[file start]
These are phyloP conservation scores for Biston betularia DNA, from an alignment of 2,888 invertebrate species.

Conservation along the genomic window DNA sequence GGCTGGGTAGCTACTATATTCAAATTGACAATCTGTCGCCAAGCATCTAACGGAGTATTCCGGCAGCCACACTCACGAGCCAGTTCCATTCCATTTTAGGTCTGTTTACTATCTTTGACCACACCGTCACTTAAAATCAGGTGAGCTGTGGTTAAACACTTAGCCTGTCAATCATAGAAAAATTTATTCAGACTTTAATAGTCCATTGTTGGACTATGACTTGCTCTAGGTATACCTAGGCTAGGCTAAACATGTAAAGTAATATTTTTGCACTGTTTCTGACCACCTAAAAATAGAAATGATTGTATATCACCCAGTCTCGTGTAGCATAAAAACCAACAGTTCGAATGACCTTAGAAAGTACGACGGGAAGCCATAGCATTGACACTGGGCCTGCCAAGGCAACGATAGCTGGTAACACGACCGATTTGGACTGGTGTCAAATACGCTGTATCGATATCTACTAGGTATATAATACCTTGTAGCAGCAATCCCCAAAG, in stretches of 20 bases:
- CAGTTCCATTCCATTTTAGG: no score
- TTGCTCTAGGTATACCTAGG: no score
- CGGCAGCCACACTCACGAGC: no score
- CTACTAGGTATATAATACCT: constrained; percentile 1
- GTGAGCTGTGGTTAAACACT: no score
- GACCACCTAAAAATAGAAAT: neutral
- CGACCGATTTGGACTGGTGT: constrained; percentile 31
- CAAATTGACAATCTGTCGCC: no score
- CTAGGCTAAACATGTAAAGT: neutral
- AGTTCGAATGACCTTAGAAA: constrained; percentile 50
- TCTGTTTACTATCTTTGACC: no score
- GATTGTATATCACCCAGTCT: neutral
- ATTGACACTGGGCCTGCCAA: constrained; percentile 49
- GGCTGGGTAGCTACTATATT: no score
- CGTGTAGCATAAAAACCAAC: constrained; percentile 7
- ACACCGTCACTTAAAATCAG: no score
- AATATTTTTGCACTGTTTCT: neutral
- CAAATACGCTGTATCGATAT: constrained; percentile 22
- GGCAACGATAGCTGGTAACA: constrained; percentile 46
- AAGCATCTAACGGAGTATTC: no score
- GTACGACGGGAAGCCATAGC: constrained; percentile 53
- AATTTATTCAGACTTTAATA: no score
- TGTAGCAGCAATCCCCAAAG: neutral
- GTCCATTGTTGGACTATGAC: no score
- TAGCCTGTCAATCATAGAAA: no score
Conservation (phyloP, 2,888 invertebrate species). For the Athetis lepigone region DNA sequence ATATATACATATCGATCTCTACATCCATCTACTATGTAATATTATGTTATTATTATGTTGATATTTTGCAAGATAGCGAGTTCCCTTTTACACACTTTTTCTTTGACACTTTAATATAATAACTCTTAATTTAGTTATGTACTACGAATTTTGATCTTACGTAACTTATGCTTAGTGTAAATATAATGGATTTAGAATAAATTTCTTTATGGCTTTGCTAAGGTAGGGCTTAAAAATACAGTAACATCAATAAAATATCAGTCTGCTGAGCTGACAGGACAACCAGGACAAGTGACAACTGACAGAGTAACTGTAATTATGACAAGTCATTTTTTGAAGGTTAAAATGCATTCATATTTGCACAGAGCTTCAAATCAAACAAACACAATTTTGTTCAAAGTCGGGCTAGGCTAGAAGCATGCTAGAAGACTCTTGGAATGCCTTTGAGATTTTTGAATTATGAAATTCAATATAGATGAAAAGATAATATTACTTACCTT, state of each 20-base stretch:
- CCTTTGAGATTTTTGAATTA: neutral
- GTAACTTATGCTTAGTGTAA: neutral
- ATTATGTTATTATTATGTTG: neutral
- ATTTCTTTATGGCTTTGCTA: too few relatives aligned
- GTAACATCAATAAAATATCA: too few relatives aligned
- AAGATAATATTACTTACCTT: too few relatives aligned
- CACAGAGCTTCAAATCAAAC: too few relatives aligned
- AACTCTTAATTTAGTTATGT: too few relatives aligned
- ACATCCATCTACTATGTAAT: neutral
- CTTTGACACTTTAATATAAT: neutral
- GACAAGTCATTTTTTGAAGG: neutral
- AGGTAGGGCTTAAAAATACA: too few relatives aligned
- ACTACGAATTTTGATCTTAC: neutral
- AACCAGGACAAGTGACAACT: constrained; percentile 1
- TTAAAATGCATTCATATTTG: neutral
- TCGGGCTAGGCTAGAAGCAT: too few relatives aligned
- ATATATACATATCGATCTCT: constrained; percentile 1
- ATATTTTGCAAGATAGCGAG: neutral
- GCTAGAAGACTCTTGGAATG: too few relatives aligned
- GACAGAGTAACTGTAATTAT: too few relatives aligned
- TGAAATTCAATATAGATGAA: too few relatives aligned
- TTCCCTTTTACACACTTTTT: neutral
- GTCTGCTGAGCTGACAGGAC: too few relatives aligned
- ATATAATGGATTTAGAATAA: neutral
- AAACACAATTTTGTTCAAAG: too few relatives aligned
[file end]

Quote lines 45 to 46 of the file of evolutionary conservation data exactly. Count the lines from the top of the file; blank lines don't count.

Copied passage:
- ATATATACATATCGATCTCT: constrained; percentile 1
- ATATTTTGCAAGATAGCGAG: neutral